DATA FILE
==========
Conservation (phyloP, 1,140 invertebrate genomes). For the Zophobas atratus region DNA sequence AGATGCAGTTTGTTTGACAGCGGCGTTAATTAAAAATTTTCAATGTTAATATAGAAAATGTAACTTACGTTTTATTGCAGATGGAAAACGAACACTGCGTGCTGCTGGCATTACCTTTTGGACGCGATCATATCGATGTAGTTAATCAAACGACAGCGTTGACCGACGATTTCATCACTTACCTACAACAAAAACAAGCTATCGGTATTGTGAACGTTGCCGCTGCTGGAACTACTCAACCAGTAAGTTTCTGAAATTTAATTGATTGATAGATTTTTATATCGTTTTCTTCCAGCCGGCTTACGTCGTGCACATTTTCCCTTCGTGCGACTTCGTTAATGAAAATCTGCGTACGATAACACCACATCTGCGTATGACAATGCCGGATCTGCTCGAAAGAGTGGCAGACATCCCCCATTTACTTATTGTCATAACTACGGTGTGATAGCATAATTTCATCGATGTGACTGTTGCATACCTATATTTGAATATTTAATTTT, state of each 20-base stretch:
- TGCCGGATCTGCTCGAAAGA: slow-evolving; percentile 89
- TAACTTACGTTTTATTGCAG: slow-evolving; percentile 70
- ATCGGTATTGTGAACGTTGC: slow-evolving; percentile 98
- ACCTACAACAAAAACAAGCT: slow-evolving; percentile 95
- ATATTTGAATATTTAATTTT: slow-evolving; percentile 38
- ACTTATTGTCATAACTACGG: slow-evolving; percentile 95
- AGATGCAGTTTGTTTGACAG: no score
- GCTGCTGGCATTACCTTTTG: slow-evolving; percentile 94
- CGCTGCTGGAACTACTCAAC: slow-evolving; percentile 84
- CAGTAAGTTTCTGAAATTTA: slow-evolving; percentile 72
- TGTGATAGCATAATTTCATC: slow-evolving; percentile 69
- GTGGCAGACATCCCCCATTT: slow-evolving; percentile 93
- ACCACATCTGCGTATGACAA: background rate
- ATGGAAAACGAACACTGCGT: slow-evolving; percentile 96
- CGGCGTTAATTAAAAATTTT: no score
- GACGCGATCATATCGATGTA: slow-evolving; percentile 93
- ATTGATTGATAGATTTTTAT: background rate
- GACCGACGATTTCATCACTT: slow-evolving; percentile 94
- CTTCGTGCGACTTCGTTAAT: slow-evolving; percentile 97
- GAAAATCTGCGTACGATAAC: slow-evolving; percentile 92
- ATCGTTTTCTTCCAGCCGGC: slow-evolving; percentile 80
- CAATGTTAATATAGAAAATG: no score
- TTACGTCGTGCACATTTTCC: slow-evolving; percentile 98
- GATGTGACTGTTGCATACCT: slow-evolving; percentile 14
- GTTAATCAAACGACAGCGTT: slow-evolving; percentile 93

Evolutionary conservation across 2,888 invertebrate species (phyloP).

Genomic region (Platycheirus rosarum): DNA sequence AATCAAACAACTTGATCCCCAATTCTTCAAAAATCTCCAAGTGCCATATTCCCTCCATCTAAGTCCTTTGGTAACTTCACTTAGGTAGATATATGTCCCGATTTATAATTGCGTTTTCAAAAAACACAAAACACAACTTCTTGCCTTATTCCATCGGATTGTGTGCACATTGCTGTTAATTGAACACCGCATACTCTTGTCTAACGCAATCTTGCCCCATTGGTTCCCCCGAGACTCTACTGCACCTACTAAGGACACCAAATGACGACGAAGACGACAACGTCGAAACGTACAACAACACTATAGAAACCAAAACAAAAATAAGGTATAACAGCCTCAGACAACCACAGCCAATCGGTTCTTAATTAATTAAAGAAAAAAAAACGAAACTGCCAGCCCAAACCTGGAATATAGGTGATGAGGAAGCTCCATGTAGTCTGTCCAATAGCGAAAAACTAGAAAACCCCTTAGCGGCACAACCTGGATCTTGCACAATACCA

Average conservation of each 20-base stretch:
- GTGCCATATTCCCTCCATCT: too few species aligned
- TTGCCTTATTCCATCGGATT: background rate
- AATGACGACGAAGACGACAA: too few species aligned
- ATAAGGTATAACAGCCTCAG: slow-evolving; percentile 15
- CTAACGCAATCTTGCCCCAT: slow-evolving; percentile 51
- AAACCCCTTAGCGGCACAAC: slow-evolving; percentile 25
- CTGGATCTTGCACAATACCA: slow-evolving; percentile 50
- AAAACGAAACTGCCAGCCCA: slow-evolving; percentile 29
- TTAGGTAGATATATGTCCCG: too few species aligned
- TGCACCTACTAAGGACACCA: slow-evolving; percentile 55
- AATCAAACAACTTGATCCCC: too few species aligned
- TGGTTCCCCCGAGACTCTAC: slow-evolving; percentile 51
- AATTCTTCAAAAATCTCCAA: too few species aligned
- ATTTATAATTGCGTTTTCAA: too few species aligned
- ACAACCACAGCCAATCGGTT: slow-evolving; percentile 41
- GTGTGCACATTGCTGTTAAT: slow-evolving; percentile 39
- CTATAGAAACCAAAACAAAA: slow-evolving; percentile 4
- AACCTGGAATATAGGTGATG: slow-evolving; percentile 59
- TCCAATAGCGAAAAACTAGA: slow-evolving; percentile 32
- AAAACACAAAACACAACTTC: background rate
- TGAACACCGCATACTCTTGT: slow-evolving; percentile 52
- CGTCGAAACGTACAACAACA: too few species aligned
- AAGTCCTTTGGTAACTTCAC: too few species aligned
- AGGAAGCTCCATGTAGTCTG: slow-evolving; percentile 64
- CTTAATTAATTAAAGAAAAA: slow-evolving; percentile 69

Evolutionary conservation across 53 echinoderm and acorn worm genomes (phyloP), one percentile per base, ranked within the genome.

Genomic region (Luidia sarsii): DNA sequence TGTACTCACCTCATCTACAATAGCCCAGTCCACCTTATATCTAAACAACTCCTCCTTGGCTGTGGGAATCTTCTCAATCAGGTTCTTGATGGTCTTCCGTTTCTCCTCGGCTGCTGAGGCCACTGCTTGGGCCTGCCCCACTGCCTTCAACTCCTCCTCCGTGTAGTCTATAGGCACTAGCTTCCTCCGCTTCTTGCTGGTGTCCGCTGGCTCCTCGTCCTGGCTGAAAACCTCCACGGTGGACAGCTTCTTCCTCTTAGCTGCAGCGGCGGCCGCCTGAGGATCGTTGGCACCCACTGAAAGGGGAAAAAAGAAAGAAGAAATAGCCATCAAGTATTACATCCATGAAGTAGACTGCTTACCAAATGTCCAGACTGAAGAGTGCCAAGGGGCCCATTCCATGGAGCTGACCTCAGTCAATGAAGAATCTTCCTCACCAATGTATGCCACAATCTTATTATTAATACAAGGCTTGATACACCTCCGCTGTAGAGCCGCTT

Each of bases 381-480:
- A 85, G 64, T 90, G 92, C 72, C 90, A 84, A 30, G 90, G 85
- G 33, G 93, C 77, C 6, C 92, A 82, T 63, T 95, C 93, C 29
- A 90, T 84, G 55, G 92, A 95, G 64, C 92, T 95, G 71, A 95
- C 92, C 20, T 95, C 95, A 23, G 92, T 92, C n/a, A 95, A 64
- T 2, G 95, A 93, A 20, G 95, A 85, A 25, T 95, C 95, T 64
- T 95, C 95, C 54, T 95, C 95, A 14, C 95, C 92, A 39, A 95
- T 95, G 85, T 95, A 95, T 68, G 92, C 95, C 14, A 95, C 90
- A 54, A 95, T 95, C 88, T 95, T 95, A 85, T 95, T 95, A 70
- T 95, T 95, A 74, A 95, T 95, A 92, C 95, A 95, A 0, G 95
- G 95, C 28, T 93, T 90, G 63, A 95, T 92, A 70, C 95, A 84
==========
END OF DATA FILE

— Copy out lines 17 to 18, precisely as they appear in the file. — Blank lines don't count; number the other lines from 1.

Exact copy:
- GACGCGATCATATCGATGTA: slow-evolving; percentile 93
- ATTGATTGATAGATTTTTAT: background rate